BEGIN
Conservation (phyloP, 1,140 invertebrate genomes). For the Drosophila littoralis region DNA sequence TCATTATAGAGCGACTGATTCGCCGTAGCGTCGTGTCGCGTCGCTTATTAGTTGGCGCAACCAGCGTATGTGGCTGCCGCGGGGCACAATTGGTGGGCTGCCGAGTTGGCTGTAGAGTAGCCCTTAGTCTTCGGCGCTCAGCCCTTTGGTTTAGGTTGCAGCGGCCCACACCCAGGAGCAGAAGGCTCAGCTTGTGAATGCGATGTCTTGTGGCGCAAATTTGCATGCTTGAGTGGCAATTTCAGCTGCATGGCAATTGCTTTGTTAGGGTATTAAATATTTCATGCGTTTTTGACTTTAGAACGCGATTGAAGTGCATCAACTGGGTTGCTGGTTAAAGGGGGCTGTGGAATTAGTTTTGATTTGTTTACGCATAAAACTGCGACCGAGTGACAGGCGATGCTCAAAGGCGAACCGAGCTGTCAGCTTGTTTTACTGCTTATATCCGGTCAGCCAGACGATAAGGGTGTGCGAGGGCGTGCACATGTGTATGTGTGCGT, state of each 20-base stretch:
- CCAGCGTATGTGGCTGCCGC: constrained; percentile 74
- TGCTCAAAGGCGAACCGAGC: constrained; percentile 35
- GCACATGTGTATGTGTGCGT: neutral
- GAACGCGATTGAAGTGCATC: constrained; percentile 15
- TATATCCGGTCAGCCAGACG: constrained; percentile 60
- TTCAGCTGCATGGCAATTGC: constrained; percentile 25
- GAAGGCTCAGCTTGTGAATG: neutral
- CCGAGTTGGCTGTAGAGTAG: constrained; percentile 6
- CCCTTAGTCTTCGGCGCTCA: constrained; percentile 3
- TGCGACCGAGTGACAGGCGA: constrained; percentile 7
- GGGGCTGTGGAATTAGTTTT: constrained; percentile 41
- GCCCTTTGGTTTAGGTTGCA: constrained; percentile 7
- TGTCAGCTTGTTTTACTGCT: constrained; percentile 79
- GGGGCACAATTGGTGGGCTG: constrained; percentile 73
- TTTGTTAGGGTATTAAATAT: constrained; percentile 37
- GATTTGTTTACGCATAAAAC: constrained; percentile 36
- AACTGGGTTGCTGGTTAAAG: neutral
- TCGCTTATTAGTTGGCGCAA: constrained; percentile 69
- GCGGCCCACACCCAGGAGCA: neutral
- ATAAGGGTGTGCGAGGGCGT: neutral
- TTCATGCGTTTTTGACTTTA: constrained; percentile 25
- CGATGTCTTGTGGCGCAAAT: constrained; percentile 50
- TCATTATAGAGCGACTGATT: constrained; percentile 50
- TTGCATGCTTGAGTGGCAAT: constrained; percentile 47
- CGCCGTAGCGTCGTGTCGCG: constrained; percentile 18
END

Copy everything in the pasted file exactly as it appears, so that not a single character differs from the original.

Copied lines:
Conservation (phyloP, 1,140 invertebrate genomes). For the Drosophila littoralis region DNA sequence TCATTATAGAGCGACTGATTCGCCGTAGCGTCGTGTCGCGTCGCTTATTAGTTGGCGCAACCAGCGTATGTGGCTGCCGCGGGGCACAATTGGTGGGCTGCCGAGTTGGCTGTAGAGTAGCCCTTAGTCTTCGGCGCTCAGCCCTTTGGTTTAGGTTGCAGCGGCCCACACCCAGGAGCAGAAGGCTCAGCTTGTGAATGCGATGTCTTGTGGCGCAAATTTGCATGCTTGAGTGGCAATTTCAGCTGCATGGCAATTGCTTTGTTAGGGTATTAAATATTTCATGCGTTTTTGACTTTAGAACGCGATTGAAGTGCATCAACTGGGTTGCTGGTTAAAGGGGGCTGTGGAATTAGTTTTGATTTGTTTACGCATAAAACTGCGACCGAGTGACAGGCGATGCTCAAAGGCGAACCGAGCTGTCAGCTTGTTTTACTGCTTATATCCGGTCAGCCAGACGATAAGGGTGTGCGAGGGCGTGCACATGTGTATGTGTGCGT, state of each 20-base stretch:
- CCAGCGTATGTGGCTGCCGC: constrained; percentile 74
- TGCTCAAAGGCGAACCGAGC: constrained; percentile 35
- GCACATGTGTATGTGTGCGT: neutral
- GAACGCGATTGAAGTGCATC: constrained; percentile 15
- TATATCCGGTCAGCCAGACG: constrained; percentile 60
- TTCAGCTGCATGGCAATTGC: constrained; percentile 25
- GAAGGCTCAGCTTGTGAATG: neutral
- CCGAGTTGGCTGTAGAGTAG: constrained; percentile 6
- CCCTTAGTCTTCGGCGCTCA: constrained; percentile 3
- TGCGACCGAGTGACAGGCGA: constrained; percentile 7
- GGGGCTGTGGAATTAGTTTT: constrained; percentile 41
- GCCCTTTGGTTTAGGTTGCA: constrained; percentile 7
- TGTCAGCTTGTTTTACTGCT: constrained; percentile 79
- GGGGCACAATTGGTGGGCTG: constrained; percentile 73
- TTTGTTAGGGTATTAAATAT: constrained; percentile 37
- GATTTGTTTACGCATAAAAC: constrained; percentile 36
- AACTGGGTTGCTGGTTAAAG: neutral
- TCGCTTATTAGTTGGCGCAA: constrained; percentile 69
- GCGGCCCACACCCAGGAGCA: neutral
- ATAAGGGTGTGCGAGGGCGT: neutral
- TTCATGCGTTTTTGACTTTA: constrained; percentile 25
- CGATGTCTTGTGGCGCAAAT: constrained; percentile 50
- TCATTATAGAGCGACTGATT: constrained; percentile 50
- TTGCATGCTTGAGTGGCAAT: constrained; percentile 47
- CGCCGTAGCGTCGTGTCGCG: constrained; percentile 18